But could we do better? Could we be as effective as, say, a Miller High Life advert? What's the difference between those who use the past to deliver their product and those who deliver the past as their product? Well, don't answer that one. I'm sure there are a great many differences between a brewer and a medievalist. My point, though, is that both work with the premise that the past is somehow relevant. Admittedly, Miller has a product, the beer, which serves as the medium for the connection between the consumer and the past. Perhaps that's what medievalists (and literary critics in general) need: a product to help forge that connection. Supposedly we have various such projects: good writing skills, critical analysis, and the like. But these are nothing like as tangible as a bottle of beer. Could we come up with something more tangible?

To approach that problem, I think it is helpful to look at things from Miller's point of view. Their beer is really just a fermented liquid, not a metaphysical medium for connections between the past and the present. The rest is good marketing--devised by a good marketing company. And this is where I think the medievalists really differ from the brewers. The medievalists have to do their marketing on their own. The brewers can call on experienced marketers who (for the right price) will devise a way to sell their product. I wonder whether things would be different if we had the same resource available to us. In fact, I think there are ways that this could be done by clever interdisciplinary work, the use of grant money, and the like. But even if no such solutions are taken on board, it might be a good idea for us all to take a closer look at the techniques used by professional marketers to see what, if anything, we can learn from them.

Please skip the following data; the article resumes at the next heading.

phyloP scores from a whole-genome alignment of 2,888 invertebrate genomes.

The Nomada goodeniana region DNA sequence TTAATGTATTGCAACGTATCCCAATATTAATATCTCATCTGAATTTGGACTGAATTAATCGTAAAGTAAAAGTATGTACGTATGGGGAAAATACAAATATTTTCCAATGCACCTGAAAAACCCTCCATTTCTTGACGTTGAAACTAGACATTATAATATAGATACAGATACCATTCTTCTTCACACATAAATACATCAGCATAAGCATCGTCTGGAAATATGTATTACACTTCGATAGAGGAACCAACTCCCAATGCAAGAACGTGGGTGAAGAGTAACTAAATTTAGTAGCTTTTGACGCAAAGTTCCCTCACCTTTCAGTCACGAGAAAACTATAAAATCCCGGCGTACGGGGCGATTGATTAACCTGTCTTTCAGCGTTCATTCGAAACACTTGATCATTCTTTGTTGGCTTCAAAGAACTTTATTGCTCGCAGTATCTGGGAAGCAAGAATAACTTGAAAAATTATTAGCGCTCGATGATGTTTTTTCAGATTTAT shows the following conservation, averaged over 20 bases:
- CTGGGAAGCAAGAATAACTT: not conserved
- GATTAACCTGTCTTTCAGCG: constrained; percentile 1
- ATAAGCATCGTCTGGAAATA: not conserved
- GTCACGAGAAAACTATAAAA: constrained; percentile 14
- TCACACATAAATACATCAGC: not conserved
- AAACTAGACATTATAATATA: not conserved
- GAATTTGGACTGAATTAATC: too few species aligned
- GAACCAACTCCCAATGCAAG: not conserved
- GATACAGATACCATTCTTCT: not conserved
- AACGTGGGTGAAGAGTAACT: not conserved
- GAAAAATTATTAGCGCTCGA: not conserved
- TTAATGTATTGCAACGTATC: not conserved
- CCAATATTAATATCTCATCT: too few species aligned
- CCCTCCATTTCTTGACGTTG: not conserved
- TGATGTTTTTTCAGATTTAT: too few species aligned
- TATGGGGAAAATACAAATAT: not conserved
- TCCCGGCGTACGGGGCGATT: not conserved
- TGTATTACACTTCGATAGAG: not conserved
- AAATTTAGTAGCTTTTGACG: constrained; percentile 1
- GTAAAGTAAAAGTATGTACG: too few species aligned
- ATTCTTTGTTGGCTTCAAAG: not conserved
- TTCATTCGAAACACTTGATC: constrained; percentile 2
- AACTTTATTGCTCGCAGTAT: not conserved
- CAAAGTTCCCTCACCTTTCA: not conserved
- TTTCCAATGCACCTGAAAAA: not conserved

If this seems like a load of nonsense, wit it the ale of Milwaukee, to misquote another Miller entirely.

Sunday, October 09, 2005

I think I'm cursed 

Yesterday's plans were disrupted by my discovery that my copy of Microsoft Outlook had become corrupted and had not sent any mail for the past week. After I spent about two hours fixing the problem, I set out to return to the Saturday I had intended to have. But then there was a loud "glug glug" sound, and dirty water started well up into our sinks and overflow. It turns out that there was a block in the sewer line. Eight hours later, after much flooding and working with plumbers, the problem is fixed, but we are still cleaning up the mess. So much for a relaxing weekend. Alas, my planned entry on reforming PhD programmes will have to wait...

Friday, October 07, 2005

Spam Attack 

Sadly, this blog has finally fallen prey to spam in the comments, so I have had to enable word verification. Apologies for the inconvenience to anyone leaving comments.

I have a backlog of topics for discussion, so look for another post over the weekend.